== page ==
With the most recent Supreme Court judgment mentioned above, however, a case such as this will be easier to argue in the near future, because the legal test of systemic and widely documented deficiencies has been rejected and a new lower threshold has been established to challenge removals under the Dublin Regulations.

The Supreme Court has in fact established that the only real legal test to meet to avoid transfer to an EU country is to show that the claimant would individually face a risk of ill-treatment in that country.

There seems to be a culture of disbelief in the authorities dealing with asylum seekers. What do you think causes this disbelief?

There is a strong culture of disbelief which often leads to appalling and incompetent refusals of asylum claims by genuine refugees with strong and credible cases of persecution, horrific torture or abuse.

This culture seems to be fed and built up by the media and politicians who are trying, as in so many other Western countries, to depict refugees as the scapegoat for all economic and social problems. The number of refugees in the UK is a tiny percentage of migrants present in the country and they show an incredibly high rate of successful integration, have higher educational qualifications, and lowest risk of offending.

The lack of founded basis for this disbelief is highlighted by the incredibly high rate of success of asylum seekers appealing refusals by the Secretary of State in the Immigrations Tribunals and Higher Courts, with over 50% of asylum appeals being allowed by judges specialised in asylum and immigration.

As solicitors we fight every day against petty rules and ignorant ways of refusing claims on the basis of made-up inconsistencies, incompetent interviewing methods and lack of knowledge (or willing distortions and manipulation) of socio-political contexts in the countries of origin of most asylum seekers.

What do you think are the main problems with the UK’s asylum system?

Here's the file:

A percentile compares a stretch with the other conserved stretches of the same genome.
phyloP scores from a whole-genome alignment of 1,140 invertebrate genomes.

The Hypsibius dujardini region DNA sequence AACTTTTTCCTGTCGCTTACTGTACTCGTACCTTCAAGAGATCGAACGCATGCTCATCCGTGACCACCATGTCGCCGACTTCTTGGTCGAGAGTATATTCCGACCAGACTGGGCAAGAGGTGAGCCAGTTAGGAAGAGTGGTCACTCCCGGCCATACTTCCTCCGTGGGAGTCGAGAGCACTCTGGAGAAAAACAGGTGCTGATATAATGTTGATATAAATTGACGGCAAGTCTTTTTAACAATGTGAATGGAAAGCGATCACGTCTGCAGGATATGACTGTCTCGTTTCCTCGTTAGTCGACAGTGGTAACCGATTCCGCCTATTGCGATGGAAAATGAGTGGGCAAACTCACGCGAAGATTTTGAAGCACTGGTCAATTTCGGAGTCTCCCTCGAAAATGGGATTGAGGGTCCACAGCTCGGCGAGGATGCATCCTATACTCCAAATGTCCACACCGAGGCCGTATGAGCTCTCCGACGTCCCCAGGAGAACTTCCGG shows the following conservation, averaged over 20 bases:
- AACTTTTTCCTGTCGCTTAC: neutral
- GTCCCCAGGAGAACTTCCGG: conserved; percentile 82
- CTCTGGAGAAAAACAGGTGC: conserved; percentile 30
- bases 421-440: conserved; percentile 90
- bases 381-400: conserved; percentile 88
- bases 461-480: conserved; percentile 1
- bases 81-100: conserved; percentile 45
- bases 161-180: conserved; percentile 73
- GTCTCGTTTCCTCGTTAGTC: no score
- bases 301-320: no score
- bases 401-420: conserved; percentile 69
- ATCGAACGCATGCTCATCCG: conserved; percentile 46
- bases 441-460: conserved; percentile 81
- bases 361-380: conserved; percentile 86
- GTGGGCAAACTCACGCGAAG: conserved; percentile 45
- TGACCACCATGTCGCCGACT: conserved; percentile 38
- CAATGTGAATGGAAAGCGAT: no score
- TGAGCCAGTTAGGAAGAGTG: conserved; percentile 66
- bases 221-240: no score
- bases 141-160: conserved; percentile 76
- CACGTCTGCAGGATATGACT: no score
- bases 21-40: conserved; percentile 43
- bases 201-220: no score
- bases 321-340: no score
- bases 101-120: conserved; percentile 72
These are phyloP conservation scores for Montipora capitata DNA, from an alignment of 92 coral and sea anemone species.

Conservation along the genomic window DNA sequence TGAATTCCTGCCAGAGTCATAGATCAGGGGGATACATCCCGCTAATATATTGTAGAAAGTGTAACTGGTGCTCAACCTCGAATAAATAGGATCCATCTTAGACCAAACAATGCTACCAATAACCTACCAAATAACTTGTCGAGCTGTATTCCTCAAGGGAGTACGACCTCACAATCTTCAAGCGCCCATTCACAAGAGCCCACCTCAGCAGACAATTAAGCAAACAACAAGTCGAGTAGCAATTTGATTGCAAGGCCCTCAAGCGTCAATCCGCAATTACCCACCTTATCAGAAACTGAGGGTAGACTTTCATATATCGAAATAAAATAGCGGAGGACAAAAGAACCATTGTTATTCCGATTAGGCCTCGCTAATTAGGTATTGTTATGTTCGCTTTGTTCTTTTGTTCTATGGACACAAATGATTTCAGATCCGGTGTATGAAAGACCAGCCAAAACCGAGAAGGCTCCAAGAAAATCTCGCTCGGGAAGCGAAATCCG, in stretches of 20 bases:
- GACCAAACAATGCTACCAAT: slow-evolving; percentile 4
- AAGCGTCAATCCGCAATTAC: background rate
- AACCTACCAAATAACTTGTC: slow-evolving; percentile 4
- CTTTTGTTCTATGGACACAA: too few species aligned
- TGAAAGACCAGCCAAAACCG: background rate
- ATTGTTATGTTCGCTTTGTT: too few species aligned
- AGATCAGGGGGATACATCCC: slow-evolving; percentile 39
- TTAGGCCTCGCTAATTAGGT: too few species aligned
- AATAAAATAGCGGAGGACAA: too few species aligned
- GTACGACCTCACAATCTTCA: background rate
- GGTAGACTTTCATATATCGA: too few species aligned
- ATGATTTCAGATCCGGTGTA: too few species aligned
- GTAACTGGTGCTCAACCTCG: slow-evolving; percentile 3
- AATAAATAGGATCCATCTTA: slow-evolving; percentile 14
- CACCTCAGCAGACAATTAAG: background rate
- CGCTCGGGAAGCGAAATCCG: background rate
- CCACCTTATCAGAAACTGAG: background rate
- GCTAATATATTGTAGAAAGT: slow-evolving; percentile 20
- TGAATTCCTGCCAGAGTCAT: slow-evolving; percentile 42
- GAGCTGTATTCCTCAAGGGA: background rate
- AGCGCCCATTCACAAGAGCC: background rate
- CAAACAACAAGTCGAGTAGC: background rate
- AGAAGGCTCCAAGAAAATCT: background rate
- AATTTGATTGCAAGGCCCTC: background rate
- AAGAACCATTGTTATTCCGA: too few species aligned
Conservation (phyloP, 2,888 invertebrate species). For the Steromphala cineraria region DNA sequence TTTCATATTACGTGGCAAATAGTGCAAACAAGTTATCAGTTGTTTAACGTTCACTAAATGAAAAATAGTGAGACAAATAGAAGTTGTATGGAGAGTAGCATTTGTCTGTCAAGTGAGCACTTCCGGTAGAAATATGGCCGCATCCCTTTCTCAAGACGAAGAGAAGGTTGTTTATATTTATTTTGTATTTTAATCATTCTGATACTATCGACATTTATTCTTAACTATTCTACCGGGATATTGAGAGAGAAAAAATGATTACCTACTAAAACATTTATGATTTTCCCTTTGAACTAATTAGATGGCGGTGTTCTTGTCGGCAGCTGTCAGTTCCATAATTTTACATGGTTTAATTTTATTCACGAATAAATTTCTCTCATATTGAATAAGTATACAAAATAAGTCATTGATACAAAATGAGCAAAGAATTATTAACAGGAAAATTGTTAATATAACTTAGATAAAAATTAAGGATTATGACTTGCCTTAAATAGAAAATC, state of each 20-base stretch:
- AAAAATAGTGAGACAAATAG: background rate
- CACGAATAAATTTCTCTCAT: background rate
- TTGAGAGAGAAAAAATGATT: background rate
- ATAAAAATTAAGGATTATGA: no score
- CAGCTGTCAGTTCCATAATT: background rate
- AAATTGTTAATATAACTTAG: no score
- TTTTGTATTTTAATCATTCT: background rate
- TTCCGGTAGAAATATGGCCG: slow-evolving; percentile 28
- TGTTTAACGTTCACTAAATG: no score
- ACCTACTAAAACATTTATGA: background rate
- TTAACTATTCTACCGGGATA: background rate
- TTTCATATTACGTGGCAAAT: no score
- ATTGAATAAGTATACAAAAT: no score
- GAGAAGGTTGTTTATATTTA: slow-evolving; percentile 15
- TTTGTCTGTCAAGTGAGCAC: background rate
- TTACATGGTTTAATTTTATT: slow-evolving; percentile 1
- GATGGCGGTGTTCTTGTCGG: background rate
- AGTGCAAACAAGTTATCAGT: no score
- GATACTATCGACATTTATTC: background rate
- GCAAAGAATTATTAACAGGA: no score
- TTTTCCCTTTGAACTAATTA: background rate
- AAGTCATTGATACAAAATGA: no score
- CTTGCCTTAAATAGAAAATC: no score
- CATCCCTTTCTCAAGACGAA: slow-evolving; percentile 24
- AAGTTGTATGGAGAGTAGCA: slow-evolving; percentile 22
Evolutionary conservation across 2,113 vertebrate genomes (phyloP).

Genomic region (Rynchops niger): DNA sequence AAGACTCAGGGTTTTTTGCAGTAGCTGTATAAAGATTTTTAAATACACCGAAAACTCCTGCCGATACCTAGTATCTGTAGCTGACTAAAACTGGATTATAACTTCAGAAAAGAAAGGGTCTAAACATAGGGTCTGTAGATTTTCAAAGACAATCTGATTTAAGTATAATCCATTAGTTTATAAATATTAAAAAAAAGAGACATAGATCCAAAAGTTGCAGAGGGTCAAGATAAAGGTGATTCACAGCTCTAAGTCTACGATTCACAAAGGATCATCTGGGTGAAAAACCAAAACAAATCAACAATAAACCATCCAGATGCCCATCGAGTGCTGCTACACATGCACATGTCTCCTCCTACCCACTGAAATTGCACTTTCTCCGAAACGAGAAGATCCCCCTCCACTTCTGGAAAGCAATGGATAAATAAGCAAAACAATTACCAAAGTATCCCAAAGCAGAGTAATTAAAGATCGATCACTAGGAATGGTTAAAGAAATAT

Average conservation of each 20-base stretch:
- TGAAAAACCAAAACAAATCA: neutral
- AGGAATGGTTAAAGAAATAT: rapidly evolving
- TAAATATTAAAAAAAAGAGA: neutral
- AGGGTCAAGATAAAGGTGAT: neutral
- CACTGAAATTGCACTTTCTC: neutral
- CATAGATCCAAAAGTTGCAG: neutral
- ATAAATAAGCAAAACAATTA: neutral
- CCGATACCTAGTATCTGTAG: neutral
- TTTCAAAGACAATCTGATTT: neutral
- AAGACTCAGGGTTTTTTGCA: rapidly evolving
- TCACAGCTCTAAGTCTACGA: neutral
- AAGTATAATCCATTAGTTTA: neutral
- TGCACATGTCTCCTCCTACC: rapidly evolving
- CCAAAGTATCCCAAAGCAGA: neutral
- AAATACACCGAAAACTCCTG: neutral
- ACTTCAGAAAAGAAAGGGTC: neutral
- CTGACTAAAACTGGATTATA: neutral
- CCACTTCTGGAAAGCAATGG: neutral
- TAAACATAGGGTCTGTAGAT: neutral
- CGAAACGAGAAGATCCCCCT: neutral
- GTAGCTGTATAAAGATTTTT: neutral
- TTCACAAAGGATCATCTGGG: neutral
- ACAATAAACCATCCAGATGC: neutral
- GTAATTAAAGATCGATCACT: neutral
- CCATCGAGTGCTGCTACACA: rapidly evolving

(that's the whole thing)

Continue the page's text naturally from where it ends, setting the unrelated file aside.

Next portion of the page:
The concerning lack of competence of the Home Office caseowners and caseworkers dealing with asylum claims and the orders they received from the top to refuse as many claims as possible.

This leads to unreasonable refusals, delay in determination of the cases of so many vulnerable people left in limbo for years without right to work or to rehabilitate effectively from their trauma, and waste of public money in appeals and legal help for cases which are bound to succeed in court.

What are some of the main problems faced by asylum seekers in the UK?

Firstly the fact that it is really challenging to be granted refugee status without the assistance of good solicitors; the difficulty in instructing competent legal help solicitors, as many firms are not reliable; the rude and incompetent way they are treated by Home Office interviewing officers; the long timescale for having their cases concluded; and the risk of destitution they face when their first asylum claim and appeal are refused.

When this happens, often on the basis of irrational arguments and deeply rooted disbelief, they become appeal rights exhausted and they can no longer access accommodation or support, unless they find new compelling evidence and committed solicitors to re-open their case through submission of a comprehensive and detailed fresh asylum claim.

How can the UK’s asylum system be improved?

The first and most crucial change needed would be a different approach by the high management, including the Secretary of State herself, the Minister of Immigration and the top managers at the Home Office.

They should finally acknowledge that blind systematic refusals of asylum claims does not cut illegal immigration and only breaches asylum seekers’ rights, whilst wasting public money and preventing qualified and brave refugees from rehabilitating and integrating faster into the British society and making the valuable and special contribution that most of them eventually make once granted protection.

Secondly, Home Office employees should be chosen on the basis of higher qualifications, competence and experience. They would need to re-structure the Home Office with educated and professional employees able to make real decisions on cases, rather than writing standard refusals, constantly based on disbelief and stereotypes.

By Stephen Ogongo Ongong’a